En español | Governors across the country are issuing orders and recommendations to their residents on the status of schools, businesses and public services as their states respond to the coronavirus outbreak.
All states have taken coronavirus-related actions, but restrictions vary, and so does the length of time the measures are in place. Here’s a look at each state’s restrictions:
• Alabama: At the direction of Gov. Kay Ivey (R), the state health officer has extended a safer-at-home order until 5 p.m. on Sunday, Nov. 8. People over age 6 must wear masks in indoor public spaces, when using a transportation service or when outdoors in gatherings of 10 or more. Nonwork get-togethers are allowed, but individuals from different households must maintain a 6-foot distance from one another. Restaurants, bars and breweries can offer limited dine-in services. Hair salons and similar personal-care businesses may also reopen, as long as social distancing and sanitizing measures are taken. Retail stores, athletic facilities and entertainment venues must continue to limit occupancy and implement sanitation and social distancing practices. Beaches are open, but patrons must practice social distancing. As of Oct. 2, hospital, nursing and long-term care facilities have been allowed to permit residents to receive one visitor at a time, subject to other restrictions.
• Alaska: Gov. Mike Dunleavy (R) modified a travel mandate that requires those arriving in Alaska to show a negative COVID-19 test or agree to be tested on arrival ($250). Self-quarantining for 14 days is no longer an option for nonresidents (Alaska residents returning to the state can opt to self-quarantine for two weeks). Critical infrastructure workers are exempt. Previously, Dunleavy permitted all businesses, including restaurants, hair salons, gyms, museums and entertainment venues to reopen at 100 percent capacity. Safeguards are recommended. In group gatherings, individuals from separate households are encouraged to maintain a 6-foot distance from one another. Local authorities and private businesses can enact stricter requirements.
• Arizona: Gov. Doug Ducey and the Arizona Department of Health Services released requirements and guidelines for gyms, movie theaters and water parks to reopen. Under the new guidance, the businesses can operate at a limited capacity if certain benchmarks are met. Restaurants can offer indoor dining service but must limit occupancy. Large gatherings of more than 50 people are prohibited, but local authorities can approve them if certain safety precautions are met. The Republican governor has restricted residential evictions until Oct. 31.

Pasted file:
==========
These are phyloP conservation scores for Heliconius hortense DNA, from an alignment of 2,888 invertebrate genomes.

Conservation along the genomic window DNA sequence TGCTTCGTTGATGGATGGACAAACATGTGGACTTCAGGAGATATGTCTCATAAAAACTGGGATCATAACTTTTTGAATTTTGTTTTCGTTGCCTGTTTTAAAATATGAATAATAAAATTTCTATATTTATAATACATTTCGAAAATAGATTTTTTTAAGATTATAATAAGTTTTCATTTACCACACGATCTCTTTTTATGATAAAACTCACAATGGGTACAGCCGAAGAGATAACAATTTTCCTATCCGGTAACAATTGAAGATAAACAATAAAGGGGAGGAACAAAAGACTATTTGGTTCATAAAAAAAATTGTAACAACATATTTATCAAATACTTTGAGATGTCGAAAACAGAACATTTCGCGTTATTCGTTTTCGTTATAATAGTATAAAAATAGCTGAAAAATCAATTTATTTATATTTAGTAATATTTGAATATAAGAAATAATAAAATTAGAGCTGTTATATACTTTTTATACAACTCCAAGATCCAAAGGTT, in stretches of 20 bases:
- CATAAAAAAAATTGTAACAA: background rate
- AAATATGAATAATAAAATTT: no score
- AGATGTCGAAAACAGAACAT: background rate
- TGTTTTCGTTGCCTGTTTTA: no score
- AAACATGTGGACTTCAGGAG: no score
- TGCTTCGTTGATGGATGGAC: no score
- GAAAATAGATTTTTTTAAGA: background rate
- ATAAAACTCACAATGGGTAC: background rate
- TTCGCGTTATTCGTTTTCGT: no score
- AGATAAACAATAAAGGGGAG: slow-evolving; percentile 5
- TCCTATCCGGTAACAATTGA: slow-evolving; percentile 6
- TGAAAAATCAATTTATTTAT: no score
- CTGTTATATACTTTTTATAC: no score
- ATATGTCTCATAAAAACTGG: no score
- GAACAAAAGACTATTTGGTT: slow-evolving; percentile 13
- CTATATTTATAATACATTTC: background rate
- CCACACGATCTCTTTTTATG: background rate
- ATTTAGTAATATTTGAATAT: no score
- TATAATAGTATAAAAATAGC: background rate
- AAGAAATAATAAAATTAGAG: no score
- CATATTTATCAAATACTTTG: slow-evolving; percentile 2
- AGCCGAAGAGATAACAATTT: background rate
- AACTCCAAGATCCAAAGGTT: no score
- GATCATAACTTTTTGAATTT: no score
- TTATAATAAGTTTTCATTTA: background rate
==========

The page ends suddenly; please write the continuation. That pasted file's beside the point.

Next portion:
• Arkansas: Under the direction of Gov. Asa Hutchinson (R), the health department continues to modify coronavirus-related order and directives. The state moved to Phase 2 of its reopening plan on June 15. Restaurants can expand to 66 percent seating capacity for indoor or outdoor dining services as long as other restrictions are followed. Gyms, fitness centers, hair salons and spas can operate if they have safety precautions in place. Visitor centers at state parks and shops can reopen, and residents can rent cabins and lodges. With an approved plan, indoor and outdoor entertainment venues can hold events of up to 66 percent capacity. For gatherings of 100 people or fewer, no approved plan is required. Everyone age 10 or older must wear a mask whether indoors or outdoors if with nonhousehold members and if social distancing cannot be maintained. (Face coverings aren’t required at private residences.)
As of July 1, family and friends of those in nursing homes and care facilities have been permitted to visit if the facilities have met state health department requirements. Previously, Hutchinson issued an order protecting businesses from liability for damages or injury relating to coronavirus exposure. There is an exception for “willful, malicious or intentional misconduct.”
• California: Under the direction of Gov. Gavin Newsom (D), the health department has issued updated restrictions on gatherings. Only outdoor gatherings are permitted. No more than three households can attend a gathering, and the space must be big enough to allow people to implement social distancing practices. Previously, Newsom unveiled Blueprint for a Safer Economy, a plan that outlines coronavirus restrictions during the pandemic. Each county falls into one of four color-coded tiers: purple (where the virus is most widespread), red, orange and yellow (where the virus is minimally widespread). Most counties are in the purple tier, where restaurants can offer only outdoor dining and retail stores must limit capacity to 25 percent. Hair salons and barbershops can offer indoor services with restrictions. Gyms and fitness centers can open only outdoors. Many other nonessential businesses remain closed, such as nightclubs, theme parks and concert venues.
Once in the red tier, restaurants can resume indoor dining at 25 percent capacity or 100 patrons, whichever is fewer. Retail stores can operate at 50 percent capacity, and museums can open indoors at 25 percent capacity. For counties in the orange tier, bars and breweries that don’t serve food are among businesses that can open for outdoor services. For counties in the yellow tier, most businesses can reopen but must still follow safety precautions.
For a full list of restrictions, visit covid19.ca.gov. Newsom has ordered everyone to wear a face mask in public spaces; children under age 2 and people with certain medical disabilities are among those exempt. He also signed a bill into law that requires businesses to report COVID-19 outbreaks to local officials and to any employees who may have been exposed to the virus while at work.